There are several fascinating, encouraging items on the Climate Crisis Coalition news blog this month. Click here to see them (thanks, Stephanie) . . . especially the one about putting a lawn on your roof (can a putting green be far behind?), which would obviously not work for most homes – a house with seven gables, for example, or the house in Psycho – but could be terrific for the roof of the local Jiffy Lube, and hundreds of millions of other square feet.

Environment Canada found that a typical one-storey building with a grass roof and 10 centimetres [4 inches] of growing medium [soil] would cut summer cooling needs by 25 percent. Other studies have found that a 15-centimetre green roof reduced heat gains by 95 percent and heat losses by 26 percent compared to a traditional roof.

In Germany, which has apparently been pushing this concept for decades, 12% of the flat roofs are already ‘green’ – 3 billion square feet worth, which is a thousand times what have been installed in North America.


And in Paris, they launch this month an ambitious bike rental scheme that, it is hoped, will gain more in traffic and CO2 reduction than it costs in increased emergency room visits.

Of course, in France, medical care is free . . .


Sam R. Linder: ‘In SiCKO, Moore tries to skirt the issue of rationing by going to a Canadian emergency room and finding that people have only had to wait there for 20 minutes. I don’t know what city Mr. Moore was in, nor what hospital, as I haven’t seen his movie yet. However, the Royal Inland Hospital in Kamloops, Canada, was a place where I waited in their emergency room for 6 hours without being seen by a doctor. If I had, I would have been charged $250 because I was a visiting American. The waiting room was full and people were lined up on gurneys in the halls waiting to be seen. It had to have been one of the worst examples of ‘socialized medicine’ I have ever seen. This country would do well to be careful of radically changing our system before considering ALL the implications. As a side note, I’m fortunate enough to be a member/patient of Kaiser Permanente in Oregon and have always received excellent and timely care.’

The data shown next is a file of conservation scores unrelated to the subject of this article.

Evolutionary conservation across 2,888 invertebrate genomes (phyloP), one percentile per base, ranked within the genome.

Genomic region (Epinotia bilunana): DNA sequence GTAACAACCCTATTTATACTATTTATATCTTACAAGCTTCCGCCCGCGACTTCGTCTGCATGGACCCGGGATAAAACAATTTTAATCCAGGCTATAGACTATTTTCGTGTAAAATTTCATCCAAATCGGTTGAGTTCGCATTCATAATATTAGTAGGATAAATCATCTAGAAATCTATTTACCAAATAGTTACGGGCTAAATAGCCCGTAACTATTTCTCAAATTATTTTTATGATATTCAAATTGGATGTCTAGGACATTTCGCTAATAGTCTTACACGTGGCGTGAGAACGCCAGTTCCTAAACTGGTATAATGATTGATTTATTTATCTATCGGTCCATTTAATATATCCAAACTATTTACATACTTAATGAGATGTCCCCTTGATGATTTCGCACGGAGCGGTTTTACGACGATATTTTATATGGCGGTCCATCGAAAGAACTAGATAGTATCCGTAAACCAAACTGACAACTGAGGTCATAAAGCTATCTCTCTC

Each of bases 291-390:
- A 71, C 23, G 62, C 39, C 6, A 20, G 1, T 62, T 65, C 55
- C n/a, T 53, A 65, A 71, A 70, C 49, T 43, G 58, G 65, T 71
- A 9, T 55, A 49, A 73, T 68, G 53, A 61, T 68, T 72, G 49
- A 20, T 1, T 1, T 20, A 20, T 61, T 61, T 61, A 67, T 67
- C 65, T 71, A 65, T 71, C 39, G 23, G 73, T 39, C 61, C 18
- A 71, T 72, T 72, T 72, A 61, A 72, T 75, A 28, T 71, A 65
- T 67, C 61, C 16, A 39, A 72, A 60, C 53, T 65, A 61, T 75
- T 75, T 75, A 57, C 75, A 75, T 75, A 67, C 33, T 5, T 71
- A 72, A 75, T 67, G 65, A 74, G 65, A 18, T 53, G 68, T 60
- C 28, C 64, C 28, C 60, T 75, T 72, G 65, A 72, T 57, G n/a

☞ Radical change may or may not be an option in the U.S., but it seems to me a few big-picture ideas should help guide the discussion:

  • One is that our system employs something vaguely on the order of a million people to sell and administer health insurance policies – not counting all the time doctors and nurses and employers and patients and hospital employees spend trying to comply. Could those million employees provide an even greater health care benefit if they were, say, nurses? Or do you sometimes find yourself writhing in your hospital bed thinking you have too much nursing care, too few people selling you insurance and denying your claims?
  • Medicare spends about 3% administering itself; Kaiser Permanente, more like 17%; for-profit insurers, more still.

  • Two is that we spend almost twice as much on health care as the French and the Canadians (although we live less long), so for all the flaws we may rightly find in the Canadian system, or the French, there may be some financial wiggle room to correct them. If the Canadians or the French spent more, as we do, their care might be even better than it is.
  • Three is that it is complete madness that Medicare is prohibited – by law! – from using its purchasing power to negotiate low drug prices. (This is, of course, a Republican law that the Democratic Congress is now trying to change.) Yes, big drug companies need big profit incentives. But they don’t need taxpayer subsidies, which is what this mandatory ‘pay-top-dollar’ law effectively is.